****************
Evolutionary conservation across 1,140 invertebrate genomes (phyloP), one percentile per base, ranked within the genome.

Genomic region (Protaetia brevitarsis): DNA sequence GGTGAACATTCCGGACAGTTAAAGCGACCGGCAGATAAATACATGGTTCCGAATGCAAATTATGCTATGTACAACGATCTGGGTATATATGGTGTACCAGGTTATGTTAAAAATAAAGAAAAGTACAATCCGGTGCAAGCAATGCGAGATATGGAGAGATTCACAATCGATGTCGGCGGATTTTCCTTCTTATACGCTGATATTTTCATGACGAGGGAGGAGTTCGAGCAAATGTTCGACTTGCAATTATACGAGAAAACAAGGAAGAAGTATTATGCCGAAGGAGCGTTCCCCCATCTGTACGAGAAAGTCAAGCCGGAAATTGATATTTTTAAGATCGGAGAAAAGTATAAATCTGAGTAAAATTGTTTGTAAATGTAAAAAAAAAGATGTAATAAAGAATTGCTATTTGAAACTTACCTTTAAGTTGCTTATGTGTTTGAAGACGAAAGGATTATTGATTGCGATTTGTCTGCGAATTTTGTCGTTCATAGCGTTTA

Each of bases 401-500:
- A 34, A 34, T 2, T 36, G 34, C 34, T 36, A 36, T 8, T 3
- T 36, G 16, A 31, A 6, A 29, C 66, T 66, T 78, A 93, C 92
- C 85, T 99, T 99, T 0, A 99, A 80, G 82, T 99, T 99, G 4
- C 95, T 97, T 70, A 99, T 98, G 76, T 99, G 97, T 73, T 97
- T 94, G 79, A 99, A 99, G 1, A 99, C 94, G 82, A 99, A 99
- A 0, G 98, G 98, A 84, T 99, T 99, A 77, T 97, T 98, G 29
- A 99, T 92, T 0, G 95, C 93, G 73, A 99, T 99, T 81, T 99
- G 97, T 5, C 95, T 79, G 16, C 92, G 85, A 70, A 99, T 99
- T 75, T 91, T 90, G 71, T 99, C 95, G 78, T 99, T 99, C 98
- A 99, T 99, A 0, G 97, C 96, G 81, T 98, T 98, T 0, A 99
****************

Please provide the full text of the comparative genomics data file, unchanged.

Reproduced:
Evolutionary conservation across 1,140 invertebrate genomes (phyloP), one percentile per base, ranked within the genome.

Genomic region (Protaetia brevitarsis): DNA sequence GGTGAACATTCCGGACAGTTAAAGCGACCGGCAGATAAATACATGGTTCCGAATGCAAATTATGCTATGTACAACGATCTGGGTATATATGGTGTACCAGGTTATGTTAAAAATAAAGAAAAGTACAATCCGGTGCAAGCAATGCGAGATATGGAGAGATTCACAATCGATGTCGGCGGATTTTCCTTCTTATACGCTGATATTTTCATGACGAGGGAGGAGTTCGAGCAAATGTTCGACTTGCAATTATACGAGAAAACAAGGAAGAAGTATTATGCCGAAGGAGCGTTCCCCCATCTGTACGAGAAAGTCAAGCCGGAAATTGATATTTTTAAGATCGGAGAAAAGTATAAATCTGAGTAAAATTGTTTGTAAATGTAAAAAAAAAGATGTAATAAAGAATTGCTATTTGAAACTTACCTTTAAGTTGCTTATGTGTTTGAAGACGAAAGGATTATTGATTGCGATTTGTCTGCGAATTTTGTCGTTCATAGCGTTTA

Each of bases 401-500:
- A 34, A 34, T 2, T 36, G 34, C 34, T 36, A 36, T 8, T 3
- T 36, G 16, A 31, A 6, A 29, C 66, T 66, T 78, A 93, C 92
- C 85, T 99, T 99, T 0, A 99, A 80, G 82, T 99, T 99, G 4
- C 95, T 97, T 70, A 99, T 98, G 76, T 99, G 97, T 73, T 97
- T 94, G 79, A 99, A 99, G 1, A 99, C 94, G 82, A 99, A 99
- A 0, G 98, G 98, A 84, T 99, T 99, A 77, T 97, T 98, G 29
- A 99, T 92, T 0, G 95, C 93, G 73, A 99, T 99, T 81, T 99
- G 97, T 5, C 95, T 79, G 16, C 92, G 85, A 70, A 99, T 99
- T 75, T 91, T 90, G 71, T 99, C 95, G 78, T 99, T 99, C 98
- A 99, T 99, A 0, G 97, C 96, G 81, T 98, T 98, T 0, A 99